You don’t get it. I’d love to do this – what you say. Change. I can’t. Something’s not working. All you do is tear me apart. I’d like to be back here with you all, but I’m not. You don’t get it. I’m not here. I’m not home. I’m still there.
Conrad has returned from a second deployment to Iraq and left the
Marines. He is now at home in Katonah, New York, and adjusting to civilian life
in the US is not, at this point, possible for him. He suffers from Posttraumatic Stress Disorder, but PTSD is too glib a term for his experience.
Roxana Robinson’s Sparta is as good a novel about the problems of men (and women) returning from war, any war, as you will find. Beautifully written, perceptive, with skilled characterization, the novel isn’t easy to read but it is worth reading.
The story begins on an aircraft returning men to the US from Iraq. The trip is a bridge from there to here. But Conrad realizes he has sand in his lungs, dust that forms the very soil of the battleground that he is bringing back with him.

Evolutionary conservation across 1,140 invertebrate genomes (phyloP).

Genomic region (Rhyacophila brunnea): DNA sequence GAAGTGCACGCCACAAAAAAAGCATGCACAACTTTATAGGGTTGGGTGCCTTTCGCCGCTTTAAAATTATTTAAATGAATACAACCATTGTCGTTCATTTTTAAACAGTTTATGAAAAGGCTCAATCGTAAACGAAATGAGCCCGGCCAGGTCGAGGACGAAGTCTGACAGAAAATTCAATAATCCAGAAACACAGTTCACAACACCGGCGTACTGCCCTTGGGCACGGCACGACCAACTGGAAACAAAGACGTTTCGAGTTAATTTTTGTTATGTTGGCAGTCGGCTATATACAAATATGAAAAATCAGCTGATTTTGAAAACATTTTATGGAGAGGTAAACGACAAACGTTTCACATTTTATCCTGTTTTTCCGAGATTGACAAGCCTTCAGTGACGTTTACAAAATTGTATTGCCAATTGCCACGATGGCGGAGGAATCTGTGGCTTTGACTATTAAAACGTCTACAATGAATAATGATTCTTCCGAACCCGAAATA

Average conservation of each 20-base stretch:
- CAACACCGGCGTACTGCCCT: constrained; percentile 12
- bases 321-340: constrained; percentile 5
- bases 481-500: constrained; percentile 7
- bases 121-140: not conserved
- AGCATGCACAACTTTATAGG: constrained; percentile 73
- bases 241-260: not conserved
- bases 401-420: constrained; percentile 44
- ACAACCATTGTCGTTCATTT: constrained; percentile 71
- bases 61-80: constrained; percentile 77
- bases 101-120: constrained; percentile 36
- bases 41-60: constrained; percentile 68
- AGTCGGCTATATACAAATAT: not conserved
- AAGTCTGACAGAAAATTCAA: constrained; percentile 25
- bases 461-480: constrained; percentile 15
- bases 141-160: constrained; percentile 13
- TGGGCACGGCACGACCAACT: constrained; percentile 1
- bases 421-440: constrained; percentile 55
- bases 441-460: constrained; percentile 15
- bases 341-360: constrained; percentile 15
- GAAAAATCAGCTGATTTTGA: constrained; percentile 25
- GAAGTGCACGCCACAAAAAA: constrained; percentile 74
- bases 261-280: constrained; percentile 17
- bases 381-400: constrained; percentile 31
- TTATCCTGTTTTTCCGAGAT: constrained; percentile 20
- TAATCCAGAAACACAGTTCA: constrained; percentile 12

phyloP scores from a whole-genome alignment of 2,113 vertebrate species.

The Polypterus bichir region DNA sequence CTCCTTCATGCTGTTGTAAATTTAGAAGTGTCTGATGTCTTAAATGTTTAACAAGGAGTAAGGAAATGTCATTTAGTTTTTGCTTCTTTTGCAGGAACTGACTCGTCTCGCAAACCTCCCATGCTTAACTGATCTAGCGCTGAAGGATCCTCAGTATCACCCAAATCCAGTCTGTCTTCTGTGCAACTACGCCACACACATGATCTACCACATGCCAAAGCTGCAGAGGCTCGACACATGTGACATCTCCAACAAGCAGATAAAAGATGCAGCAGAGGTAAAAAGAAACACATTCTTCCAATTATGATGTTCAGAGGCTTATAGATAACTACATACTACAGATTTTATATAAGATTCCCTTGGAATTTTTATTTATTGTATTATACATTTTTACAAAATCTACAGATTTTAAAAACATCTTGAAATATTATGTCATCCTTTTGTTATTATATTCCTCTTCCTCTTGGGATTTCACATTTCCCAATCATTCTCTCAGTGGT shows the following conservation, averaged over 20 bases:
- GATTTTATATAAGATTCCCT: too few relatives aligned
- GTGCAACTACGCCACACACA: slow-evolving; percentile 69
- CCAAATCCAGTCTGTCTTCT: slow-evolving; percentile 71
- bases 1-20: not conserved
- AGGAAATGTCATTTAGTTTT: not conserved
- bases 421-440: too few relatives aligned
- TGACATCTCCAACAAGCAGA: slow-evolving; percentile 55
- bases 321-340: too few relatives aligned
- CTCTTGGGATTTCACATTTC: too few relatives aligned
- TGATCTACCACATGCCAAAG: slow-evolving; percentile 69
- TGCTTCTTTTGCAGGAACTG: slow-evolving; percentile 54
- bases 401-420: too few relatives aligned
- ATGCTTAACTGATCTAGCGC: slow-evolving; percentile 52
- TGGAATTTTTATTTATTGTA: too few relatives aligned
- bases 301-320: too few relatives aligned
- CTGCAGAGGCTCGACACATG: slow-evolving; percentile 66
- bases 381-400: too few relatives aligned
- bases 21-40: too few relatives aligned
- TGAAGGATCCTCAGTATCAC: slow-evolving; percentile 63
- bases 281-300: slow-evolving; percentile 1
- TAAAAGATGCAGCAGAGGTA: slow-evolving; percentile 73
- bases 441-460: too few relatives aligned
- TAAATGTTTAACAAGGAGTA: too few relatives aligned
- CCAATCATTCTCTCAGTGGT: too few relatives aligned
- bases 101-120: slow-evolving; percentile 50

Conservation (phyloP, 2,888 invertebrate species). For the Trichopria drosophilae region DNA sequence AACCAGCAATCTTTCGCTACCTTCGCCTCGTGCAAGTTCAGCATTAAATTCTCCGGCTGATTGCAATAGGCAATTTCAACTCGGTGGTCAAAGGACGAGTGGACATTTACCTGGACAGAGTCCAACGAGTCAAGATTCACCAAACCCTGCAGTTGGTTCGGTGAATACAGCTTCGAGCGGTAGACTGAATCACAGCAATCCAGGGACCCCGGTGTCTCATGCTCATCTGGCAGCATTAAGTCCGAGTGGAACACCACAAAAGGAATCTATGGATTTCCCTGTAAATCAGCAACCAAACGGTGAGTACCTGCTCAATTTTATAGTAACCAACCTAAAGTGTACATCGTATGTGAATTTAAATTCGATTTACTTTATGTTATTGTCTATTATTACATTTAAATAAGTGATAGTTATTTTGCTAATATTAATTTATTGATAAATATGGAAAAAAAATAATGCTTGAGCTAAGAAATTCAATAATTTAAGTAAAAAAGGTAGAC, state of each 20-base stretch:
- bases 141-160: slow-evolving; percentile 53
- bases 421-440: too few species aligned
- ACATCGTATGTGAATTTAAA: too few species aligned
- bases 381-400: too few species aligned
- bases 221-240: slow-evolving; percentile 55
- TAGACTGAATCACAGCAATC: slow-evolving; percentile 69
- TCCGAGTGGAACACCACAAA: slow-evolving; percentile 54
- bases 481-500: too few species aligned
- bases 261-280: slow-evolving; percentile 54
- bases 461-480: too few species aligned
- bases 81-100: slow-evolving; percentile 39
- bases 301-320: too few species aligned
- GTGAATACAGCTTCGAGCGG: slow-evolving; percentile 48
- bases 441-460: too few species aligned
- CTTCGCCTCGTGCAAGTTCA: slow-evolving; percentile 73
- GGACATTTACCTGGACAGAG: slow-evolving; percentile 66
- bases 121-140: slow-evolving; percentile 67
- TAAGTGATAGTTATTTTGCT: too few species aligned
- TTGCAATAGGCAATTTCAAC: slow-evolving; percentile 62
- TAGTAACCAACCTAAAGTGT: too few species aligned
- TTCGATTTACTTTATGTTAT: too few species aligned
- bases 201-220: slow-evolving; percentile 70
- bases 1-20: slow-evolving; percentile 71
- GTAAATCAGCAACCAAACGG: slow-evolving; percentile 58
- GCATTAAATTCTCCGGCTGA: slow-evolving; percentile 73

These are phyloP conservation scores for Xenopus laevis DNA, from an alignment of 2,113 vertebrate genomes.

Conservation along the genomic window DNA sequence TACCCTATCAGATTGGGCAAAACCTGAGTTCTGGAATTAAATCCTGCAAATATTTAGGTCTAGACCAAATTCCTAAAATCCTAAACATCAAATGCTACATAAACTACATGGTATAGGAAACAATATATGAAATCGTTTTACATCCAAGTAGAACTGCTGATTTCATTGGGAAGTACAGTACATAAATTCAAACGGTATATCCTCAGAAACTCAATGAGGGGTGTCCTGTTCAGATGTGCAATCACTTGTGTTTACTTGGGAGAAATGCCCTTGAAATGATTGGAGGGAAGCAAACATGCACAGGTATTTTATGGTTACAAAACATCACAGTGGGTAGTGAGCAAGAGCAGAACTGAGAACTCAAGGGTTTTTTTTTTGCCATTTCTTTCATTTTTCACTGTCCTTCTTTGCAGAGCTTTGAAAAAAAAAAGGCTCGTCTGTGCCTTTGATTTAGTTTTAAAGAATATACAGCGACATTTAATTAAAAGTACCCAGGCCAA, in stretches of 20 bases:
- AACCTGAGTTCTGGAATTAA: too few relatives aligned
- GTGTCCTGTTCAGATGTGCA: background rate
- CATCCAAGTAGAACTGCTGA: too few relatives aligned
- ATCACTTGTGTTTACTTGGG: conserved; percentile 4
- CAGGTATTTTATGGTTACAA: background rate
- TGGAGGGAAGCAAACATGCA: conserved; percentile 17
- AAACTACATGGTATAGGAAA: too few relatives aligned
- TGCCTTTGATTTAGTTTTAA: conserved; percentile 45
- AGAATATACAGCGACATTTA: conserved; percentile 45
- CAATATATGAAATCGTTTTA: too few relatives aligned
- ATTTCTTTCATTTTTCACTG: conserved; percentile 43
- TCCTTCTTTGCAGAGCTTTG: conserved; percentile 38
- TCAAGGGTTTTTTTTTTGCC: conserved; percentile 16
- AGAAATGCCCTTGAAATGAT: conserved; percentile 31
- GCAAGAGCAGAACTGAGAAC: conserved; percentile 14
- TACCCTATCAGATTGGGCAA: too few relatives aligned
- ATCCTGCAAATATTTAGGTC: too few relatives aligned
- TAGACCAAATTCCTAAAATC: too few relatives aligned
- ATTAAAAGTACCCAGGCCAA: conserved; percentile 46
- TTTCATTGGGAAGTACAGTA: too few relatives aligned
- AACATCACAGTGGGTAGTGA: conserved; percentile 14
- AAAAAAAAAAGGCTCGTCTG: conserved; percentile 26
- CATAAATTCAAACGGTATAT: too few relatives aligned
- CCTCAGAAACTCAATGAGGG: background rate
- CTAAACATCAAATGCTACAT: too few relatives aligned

Conrad joined up after studying the classics at Williams College, inspired by the heroism of Sparta. He didn’t look ahead to the downfall of Sparta as its men became hollow from the experiences of battle.
And now that his military experience is over, Conrad, too, is hollow. He doesn’t know how to go back to the man he was before he left for war and he is unable to get the help he needs from the veteran’s hospital and doctors purportedly available, but in fact so strained for resources that they are of no real help at all.
A powerful book, beautifully written, with a meaningful message.